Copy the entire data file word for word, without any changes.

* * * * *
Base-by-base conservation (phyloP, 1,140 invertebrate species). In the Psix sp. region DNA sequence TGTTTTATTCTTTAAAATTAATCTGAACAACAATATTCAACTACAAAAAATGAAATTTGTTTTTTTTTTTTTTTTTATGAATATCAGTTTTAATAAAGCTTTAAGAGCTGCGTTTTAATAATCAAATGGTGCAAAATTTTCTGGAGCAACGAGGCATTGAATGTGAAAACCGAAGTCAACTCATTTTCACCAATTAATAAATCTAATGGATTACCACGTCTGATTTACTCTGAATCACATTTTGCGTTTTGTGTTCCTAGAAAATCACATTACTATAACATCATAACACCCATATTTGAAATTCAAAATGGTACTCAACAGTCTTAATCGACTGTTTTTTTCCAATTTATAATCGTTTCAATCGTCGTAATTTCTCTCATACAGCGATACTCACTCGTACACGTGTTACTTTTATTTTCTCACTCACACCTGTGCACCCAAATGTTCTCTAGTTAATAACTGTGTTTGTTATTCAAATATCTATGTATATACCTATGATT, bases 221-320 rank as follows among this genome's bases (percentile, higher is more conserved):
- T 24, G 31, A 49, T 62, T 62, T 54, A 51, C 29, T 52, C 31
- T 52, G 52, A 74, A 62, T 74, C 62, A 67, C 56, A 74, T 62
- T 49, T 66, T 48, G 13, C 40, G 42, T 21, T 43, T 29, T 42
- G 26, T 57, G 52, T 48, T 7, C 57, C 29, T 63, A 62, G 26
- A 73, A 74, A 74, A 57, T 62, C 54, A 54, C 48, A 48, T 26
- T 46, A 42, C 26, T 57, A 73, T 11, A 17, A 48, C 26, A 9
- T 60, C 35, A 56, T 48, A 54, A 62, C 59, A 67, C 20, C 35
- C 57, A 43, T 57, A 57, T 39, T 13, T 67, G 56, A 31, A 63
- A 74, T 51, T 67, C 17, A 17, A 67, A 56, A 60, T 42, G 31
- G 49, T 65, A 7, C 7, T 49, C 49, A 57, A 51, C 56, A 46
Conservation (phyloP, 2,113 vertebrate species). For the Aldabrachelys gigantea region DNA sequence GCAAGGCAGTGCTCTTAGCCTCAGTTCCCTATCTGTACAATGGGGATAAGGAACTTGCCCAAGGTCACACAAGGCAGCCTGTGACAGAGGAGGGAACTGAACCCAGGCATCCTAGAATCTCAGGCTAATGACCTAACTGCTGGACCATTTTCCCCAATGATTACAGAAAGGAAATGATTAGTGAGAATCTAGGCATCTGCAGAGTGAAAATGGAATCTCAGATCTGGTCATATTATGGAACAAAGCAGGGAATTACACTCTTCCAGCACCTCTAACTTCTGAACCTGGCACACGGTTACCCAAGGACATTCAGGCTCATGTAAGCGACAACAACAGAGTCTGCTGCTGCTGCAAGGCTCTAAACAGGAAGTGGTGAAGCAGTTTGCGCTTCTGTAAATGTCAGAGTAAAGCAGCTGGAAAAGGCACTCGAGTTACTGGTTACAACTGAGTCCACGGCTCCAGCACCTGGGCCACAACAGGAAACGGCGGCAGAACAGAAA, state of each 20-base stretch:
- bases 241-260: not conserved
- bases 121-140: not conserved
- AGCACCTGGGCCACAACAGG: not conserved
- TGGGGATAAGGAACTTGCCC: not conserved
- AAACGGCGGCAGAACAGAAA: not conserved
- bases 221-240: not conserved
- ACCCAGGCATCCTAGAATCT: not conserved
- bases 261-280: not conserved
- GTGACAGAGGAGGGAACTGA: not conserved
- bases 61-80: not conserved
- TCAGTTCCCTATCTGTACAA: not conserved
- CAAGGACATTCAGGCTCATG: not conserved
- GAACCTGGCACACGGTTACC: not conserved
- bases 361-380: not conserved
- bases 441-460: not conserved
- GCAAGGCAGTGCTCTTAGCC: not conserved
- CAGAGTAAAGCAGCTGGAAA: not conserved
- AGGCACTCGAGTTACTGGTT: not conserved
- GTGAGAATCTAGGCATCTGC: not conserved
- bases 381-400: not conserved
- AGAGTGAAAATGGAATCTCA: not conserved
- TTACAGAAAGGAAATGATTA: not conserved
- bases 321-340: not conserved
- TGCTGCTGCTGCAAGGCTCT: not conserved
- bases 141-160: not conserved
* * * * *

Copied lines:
Base-by-base conservation (phyloP, 1,140 invertebrate species). In the Psix sp. region DNA sequence TGTTTTATTCTTTAAAATTAATCTGAACAACAATATTCAACTACAAAAAATGAAATTTGTTTTTTTTTTTTTTTTTATGAATATCAGTTTTAATAAAGCTTTAAGAGCTGCGTTTTAATAATCAAATGGTGCAAAATTTTCTGGAGCAACGAGGCATTGAATGTGAAAACCGAAGTCAACTCATTTTCACCAATTAATAAATCTAATGGATTACCACGTCTGATTTACTCTGAATCACATTTTGCGTTTTGTGTTCCTAGAAAATCACATTACTATAACATCATAACACCCATATTTGAAATTCAAAATGGTACTCAACAGTCTTAATCGACTGTTTTTTTCCAATTTATAATCGTTTCAATCGTCGTAATTTCTCTCATACAGCGATACTCACTCGTACACGTGTTACTTTTATTTTCTCACTCACACCTGTGCACCCAAATGTTCTCTAGTTAATAACTGTGTTTGTTATTCAAATATCTATGTATATACCTATGATT, bases 221-320 rank as follows among this genome's bases (percentile, higher is more conserved):
- T 24, G 31, A 49, T 62, T 62, T 54, A 51, C 29, T 52, C 31
- T 52, G 52, A 74, A 62, T 74, C 62, A 67, C 56, A 74, T 62
- T 49, T 66, T 48, G 13, C 40, G 42, T 21, T 43, T 29, T 42
- G 26, T 57, G 52, T 48, T 7, C 57, C 29, T 63, A 62, G 26
- A 73, A 74, A 74, A 57, T 62, C 54, A 54, C 48, A 48, T 26
- T 46, A 42, C 26, T 57, A 73, T 11, A 17, A 48, C 26, A 9
- T 60, C 35, A 56, T 48, A 54, A 62, C 59, A 67, C 20, C 35
- C 57, A 43, T 57, A 57, T 39, T 13, T 67, G 56, A 31, A 63
- A 74, T 51, T 67, C 17, A 17, A 67, A 56, A 60, T 42, G 31
- G 49, T 65, A 7, C 7, T 49, C 49, A 57, A 51, C 56, A 46
Conservation (phyloP, 2,113 vertebrate species). For the Aldabrachelys gigantea region DNA sequence GCAAGGCAGTGCTCTTAGCCTCAGTTCCCTATCTGTACAATGGGGATAAGGAACTTGCCCAAGGTCACACAAGGCAGCCTGTGACAGAGGAGGGAACTGAACCCAGGCATCCTAGAATCTCAGGCTAATGACCTAACTGCTGGACCATTTTCCCCAATGATTACAGAAAGGAAATGATTAGTGAGAATCTAGGCATCTGCAGAGTGAAAATGGAATCTCAGATCTGGTCATATTATGGAACAAAGCAGGGAATTACACTCTTCCAGCACCTCTAACTTCTGAACCTGGCACACGGTTACCCAAGGACATTCAGGCTCATGTAAGCGACAACAACAGAGTCTGCTGCTGCTGCAAGGCTCTAAACAGGAAGTGGTGAAGCAGTTTGCGCTTCTGTAAATGTCAGAGTAAAGCAGCTGGAAAAGGCACTCGAGTTACTGGTTACAACTGAGTCCACGGCTCCAGCACCTGGGCCACAACAGGAAACGGCGGCAGAACAGAAA, state of each 20-base stretch:
- bases 241-260: not conserved
- bases 121-140: not conserved
- AGCACCTGGGCCACAACAGG: not conserved
- TGGGGATAAGGAACTTGCCC: not conserved
- AAACGGCGGCAGAACAGAAA: not conserved
- bases 221-240: not conserved
- ACCCAGGCATCCTAGAATCT: not conserved
- bases 261-280: not conserved
- GTGACAGAGGAGGGAACTGA: not conserved
- bases 61-80: not conserved
- TCAGTTCCCTATCTGTACAA: not conserved
- CAAGGACATTCAGGCTCATG: not conserved
- GAACCTGGCACACGGTTACC: not conserved
- bases 361-380: not conserved
- bases 441-460: not conserved
- GCAAGGCAGTGCTCTTAGCC: not conserved
- CAGAGTAAAGCAGCTGGAAA: not conserved
- AGGCACTCGAGTTACTGGTT: not conserved
- GTGAGAATCTAGGCATCTGC: not conserved
- bases 381-400: not conserved
- AGAGTGAAAATGGAATCTCA: not conserved
- TTACAGAAAGGAAATGATTA: not conserved
- bases 321-340: not conserved
- TGCTGCTGCTGCAAGGCTCT: not conserved
- bases 141-160: not conserved